How Governments Can Tap Corporate Responsibility to Address Public Issues

This article was originally posted by Dan Chenok and Ken Stockman on the Business of Government Blog.

The concept of corporate responsibility covers a broad spectrum of corporate “give back” including governance, social responsibility, philanthropy and, most recently sustainability. Generally, corporate responsibility focuses on an individual organization’s relationship with its community, stakeholders, and customers, and the way in which it contributes to the world around it beyond profit and shareholder value — sharing and contributing to something bigger than the immediate economic well being of the organization.

An example of this new public – private collaboration rooted in corporate responsibility is work being done by a broad coalition of organizations, led by the Corporate Responsibility Officer Association, and including dozens of executives from across the business community, NGO/non-profits, academia and government, focused on sustainability in the federal supply chain. As part of its support for Executive Order 13514, the Council for Environmental Quality (CEQ) established a Sustainable Supply Chain Community of Practice on, with the intent of harvesting the best ideas from the private sector for creating a more stable, sustainable supply chain. Through the involvement of an ongoing public and private steering committee, this collaborative effort hopes to demonstrate that sustainable practices, both within an organization and along its value chain, can deliver tested and proven tools for cutting operating budgets.

This initiative, which began in March of 2012, will culminate in a presentation of ideas and direction at the 2012 GreenGov conference. The primary focus of has been to seed the development of sustainable supply chain practices in the federal government (at GSA initially) based on actionable lessons learned and observed data from private sector organizations that have done this as part of their own corporate responsibility, sustainability, and cost reduction activities. While the collaboration will initially focus on six key product areas for the federal government, GSA and CEQ would ultimately expand the guidelines to all federal acquisition if successfully implemented.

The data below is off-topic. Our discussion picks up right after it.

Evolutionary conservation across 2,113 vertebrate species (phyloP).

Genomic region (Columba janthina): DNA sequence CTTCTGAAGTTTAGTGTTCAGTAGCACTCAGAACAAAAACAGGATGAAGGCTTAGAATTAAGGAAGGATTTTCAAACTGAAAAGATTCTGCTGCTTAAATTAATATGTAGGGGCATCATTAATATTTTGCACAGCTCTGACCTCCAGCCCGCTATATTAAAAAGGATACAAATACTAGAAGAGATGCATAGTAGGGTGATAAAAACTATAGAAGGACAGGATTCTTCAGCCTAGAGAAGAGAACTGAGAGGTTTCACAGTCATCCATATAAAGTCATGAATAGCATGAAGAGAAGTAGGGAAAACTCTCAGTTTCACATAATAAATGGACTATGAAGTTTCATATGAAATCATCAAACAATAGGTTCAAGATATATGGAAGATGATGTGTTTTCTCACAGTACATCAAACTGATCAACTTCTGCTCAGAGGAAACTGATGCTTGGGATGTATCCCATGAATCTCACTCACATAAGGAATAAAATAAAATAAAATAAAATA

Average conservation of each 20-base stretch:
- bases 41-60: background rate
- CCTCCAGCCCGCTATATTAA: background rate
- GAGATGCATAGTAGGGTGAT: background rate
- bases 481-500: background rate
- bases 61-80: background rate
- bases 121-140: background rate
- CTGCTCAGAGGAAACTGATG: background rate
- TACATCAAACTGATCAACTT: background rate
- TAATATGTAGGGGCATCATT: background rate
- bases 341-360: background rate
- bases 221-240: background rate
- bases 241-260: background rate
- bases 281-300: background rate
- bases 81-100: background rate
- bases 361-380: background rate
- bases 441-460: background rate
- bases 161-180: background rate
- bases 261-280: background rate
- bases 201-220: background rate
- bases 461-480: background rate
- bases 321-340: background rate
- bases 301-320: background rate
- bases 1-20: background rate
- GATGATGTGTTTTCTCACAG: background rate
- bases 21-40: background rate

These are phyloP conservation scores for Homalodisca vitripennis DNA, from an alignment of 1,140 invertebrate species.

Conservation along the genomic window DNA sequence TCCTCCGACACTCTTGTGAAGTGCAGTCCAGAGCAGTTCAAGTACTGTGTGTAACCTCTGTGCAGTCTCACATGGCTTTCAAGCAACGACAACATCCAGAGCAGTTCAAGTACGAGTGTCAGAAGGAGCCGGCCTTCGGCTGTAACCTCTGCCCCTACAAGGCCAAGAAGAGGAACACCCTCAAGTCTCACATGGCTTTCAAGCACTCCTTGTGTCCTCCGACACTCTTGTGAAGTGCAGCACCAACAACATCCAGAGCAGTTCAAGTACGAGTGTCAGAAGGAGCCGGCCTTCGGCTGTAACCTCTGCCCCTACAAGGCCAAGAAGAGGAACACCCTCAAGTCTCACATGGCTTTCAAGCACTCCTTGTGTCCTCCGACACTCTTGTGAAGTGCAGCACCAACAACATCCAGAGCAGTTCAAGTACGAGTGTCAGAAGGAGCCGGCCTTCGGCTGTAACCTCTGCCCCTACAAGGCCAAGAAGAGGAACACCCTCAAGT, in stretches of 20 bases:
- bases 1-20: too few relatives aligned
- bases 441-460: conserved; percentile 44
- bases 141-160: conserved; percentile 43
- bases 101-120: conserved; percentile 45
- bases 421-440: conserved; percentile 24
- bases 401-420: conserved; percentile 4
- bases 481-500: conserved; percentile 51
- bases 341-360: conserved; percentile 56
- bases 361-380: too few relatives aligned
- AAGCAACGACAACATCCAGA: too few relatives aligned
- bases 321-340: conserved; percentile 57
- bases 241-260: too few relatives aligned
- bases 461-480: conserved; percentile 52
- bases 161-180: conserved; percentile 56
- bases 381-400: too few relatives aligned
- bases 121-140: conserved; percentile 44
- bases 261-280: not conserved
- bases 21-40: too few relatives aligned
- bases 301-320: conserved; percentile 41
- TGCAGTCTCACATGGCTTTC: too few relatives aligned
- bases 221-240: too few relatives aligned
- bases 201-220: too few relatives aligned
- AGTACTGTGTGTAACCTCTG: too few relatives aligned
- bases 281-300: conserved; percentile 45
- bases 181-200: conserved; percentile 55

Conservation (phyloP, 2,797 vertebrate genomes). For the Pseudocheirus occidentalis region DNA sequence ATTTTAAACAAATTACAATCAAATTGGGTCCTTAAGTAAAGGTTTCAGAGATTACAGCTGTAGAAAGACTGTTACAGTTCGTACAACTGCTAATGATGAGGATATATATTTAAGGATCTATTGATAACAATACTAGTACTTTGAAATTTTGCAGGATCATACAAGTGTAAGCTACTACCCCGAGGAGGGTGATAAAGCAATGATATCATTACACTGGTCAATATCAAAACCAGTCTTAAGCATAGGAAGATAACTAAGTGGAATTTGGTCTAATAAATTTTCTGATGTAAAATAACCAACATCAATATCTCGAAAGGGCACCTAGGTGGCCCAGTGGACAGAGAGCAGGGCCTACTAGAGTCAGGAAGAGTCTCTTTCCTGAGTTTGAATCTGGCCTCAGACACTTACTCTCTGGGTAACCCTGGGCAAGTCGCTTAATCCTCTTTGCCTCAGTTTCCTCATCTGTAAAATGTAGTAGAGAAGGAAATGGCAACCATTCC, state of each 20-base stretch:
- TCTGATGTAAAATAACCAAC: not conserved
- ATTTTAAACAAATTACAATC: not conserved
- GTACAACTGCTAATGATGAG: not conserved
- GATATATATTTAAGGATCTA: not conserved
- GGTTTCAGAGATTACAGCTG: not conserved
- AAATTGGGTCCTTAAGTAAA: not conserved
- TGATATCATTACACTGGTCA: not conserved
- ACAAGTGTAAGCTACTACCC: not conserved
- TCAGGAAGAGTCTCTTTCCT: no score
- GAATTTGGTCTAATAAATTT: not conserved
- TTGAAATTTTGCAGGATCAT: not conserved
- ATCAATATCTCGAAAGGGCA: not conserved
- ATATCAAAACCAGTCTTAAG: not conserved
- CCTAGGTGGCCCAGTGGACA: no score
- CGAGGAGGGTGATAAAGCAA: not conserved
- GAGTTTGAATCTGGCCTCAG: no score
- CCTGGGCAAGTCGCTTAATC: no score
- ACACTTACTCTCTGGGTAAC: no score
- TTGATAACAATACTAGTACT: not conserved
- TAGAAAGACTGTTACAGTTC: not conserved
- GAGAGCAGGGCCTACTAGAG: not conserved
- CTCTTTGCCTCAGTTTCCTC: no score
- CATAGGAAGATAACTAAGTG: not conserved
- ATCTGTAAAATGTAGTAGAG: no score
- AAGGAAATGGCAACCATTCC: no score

As a model, relying on the private sector corporate responsibility ethos won’t work for everything government needs to do. Private sector organizations are profit-driven and don’t make a practice of giving away free advice to government agencies unless it impacts their bottom line in some way. But interestingly, given the participation to date in this effort by leading private sector organizations such Deloitte, Coca Cola, UPS, Dow, Siemens, SAP, and IBM, there is a resonance that government is tuning in to in the sustainability space. The opportunity to showcase what can be done is a compelling path for all stakeholders, and a novel way for the government to leverage an existing knowledge base to examine their operations and supply chains to cut costs, create new value, and improve sustainability.

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